It helps to have some familiarity with the literature, but with the resources of the internet at your fingertips, you can often construct a useful, well-supported answer even if you aren't already an expert on the subject.I think the important distinction is that it's not enough to "think" you understand the question, and have the right answer, you need to be able to demonstrate you do by finding sources that back you up. Starting out knowing which canonical philosophers have similar viewpoints to your own is helpful --people find it more useful to read Descartes expressing your opinion than userRandomNumber expressing it. I've had subjects, however, --epiphenomenalism, for instance --that I've learned about entirely from researching answers to questions about them.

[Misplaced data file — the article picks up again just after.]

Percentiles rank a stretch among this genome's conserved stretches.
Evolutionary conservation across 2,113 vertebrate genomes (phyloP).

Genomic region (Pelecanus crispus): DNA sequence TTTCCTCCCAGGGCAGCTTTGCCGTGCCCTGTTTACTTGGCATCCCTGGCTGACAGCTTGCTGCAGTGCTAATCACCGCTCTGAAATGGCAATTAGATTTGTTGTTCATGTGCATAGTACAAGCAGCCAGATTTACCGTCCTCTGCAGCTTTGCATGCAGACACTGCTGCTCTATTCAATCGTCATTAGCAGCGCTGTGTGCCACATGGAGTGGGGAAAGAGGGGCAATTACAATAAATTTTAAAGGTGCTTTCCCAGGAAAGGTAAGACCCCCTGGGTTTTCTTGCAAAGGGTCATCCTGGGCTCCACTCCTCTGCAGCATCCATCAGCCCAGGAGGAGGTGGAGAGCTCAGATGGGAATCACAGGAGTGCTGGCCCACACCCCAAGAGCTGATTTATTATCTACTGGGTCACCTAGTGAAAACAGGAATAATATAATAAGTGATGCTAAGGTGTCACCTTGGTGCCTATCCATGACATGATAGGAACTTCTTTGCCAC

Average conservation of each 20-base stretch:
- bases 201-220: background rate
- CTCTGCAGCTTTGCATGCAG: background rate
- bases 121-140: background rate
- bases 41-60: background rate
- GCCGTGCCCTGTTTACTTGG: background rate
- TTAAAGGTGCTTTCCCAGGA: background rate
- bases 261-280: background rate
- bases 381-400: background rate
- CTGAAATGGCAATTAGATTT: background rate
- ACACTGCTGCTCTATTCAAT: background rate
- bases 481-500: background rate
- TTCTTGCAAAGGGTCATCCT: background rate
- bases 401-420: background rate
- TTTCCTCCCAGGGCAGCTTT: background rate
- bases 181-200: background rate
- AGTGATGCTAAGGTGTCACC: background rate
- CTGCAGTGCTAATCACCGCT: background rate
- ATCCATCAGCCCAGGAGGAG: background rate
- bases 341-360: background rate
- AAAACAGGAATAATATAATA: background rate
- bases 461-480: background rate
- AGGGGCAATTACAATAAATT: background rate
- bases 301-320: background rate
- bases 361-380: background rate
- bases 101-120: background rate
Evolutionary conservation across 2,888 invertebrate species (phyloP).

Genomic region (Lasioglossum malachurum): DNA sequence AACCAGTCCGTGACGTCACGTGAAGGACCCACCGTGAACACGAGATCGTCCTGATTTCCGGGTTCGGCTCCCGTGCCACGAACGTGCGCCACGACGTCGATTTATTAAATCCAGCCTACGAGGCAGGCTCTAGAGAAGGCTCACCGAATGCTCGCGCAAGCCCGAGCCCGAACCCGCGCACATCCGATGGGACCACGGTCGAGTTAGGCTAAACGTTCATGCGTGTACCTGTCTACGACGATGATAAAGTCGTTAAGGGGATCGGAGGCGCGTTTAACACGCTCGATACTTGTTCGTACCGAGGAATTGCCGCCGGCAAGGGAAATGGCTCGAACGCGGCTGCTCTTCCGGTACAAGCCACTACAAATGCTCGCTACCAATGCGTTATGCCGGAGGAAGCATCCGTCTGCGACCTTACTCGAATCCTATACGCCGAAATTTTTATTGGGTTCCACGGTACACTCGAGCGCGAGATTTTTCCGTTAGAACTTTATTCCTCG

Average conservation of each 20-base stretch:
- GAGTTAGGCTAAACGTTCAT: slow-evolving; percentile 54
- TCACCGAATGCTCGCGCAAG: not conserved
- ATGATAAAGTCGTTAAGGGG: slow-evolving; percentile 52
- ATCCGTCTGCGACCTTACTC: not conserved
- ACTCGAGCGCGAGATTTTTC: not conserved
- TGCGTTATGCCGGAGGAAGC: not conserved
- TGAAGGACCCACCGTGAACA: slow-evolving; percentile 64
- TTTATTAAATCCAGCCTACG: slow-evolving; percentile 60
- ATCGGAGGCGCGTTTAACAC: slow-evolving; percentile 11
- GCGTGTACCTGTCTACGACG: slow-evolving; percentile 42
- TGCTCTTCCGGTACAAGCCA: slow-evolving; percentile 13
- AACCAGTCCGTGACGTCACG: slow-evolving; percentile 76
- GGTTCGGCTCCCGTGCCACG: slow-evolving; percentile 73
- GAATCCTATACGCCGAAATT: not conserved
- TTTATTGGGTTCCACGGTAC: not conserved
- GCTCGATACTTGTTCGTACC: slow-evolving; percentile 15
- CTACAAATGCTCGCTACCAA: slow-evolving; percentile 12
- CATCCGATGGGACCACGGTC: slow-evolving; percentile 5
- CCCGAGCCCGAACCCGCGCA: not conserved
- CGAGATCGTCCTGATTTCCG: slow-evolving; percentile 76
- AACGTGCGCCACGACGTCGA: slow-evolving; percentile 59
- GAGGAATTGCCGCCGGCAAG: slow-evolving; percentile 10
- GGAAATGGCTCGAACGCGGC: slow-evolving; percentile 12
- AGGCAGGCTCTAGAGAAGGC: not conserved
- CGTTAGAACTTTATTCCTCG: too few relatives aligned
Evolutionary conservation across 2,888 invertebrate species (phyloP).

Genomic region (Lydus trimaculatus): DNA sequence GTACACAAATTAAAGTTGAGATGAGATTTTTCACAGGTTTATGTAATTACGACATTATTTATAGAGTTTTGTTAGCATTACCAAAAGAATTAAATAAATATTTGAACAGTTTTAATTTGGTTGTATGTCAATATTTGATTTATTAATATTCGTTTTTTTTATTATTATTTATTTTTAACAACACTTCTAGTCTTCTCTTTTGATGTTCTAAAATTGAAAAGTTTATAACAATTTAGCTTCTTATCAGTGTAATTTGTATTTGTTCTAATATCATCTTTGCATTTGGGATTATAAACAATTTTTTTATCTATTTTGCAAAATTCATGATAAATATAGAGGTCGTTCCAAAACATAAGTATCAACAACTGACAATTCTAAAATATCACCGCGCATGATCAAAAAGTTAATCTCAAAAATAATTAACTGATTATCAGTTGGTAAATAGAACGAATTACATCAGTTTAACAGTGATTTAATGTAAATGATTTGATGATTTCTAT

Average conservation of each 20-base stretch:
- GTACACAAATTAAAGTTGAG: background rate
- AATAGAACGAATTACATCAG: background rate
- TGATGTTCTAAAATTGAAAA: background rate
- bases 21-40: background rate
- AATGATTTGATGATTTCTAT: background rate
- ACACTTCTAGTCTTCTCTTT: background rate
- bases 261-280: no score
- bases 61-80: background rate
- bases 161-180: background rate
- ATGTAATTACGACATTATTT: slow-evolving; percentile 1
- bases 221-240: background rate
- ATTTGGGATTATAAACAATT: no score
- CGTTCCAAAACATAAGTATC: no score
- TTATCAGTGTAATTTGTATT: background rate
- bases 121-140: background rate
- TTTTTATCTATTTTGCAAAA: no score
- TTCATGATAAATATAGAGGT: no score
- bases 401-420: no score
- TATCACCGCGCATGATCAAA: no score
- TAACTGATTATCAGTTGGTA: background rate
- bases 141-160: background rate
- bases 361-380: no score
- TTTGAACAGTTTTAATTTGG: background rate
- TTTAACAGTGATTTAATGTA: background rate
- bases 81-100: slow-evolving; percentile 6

I typically use a three paragraph approach myself. A useful pattern I often follow is first paragraph, direct, canonical, citation-supported answer to the central question as asked. Second paragraph, canonical answer to the question you think should have been asked. Third paragraph, your own opinion, clearly expressed as such, as a kind of editorial addendum to your answer. That way you can present your own views while still keeping the focus on the canonical answer to the question as asked. I've even seen answers go from downvoted to upvoted just by reversing the order to lead with facts and finish with opinion, rather than the other way around.
I've definitely had cases where I've gone out on a limb that I feel very confident about and then had to retract or change. One thing I do that I think too few users do is to edit extensively to respond to comments and concerns. That way an answer that starts weak can end up strong.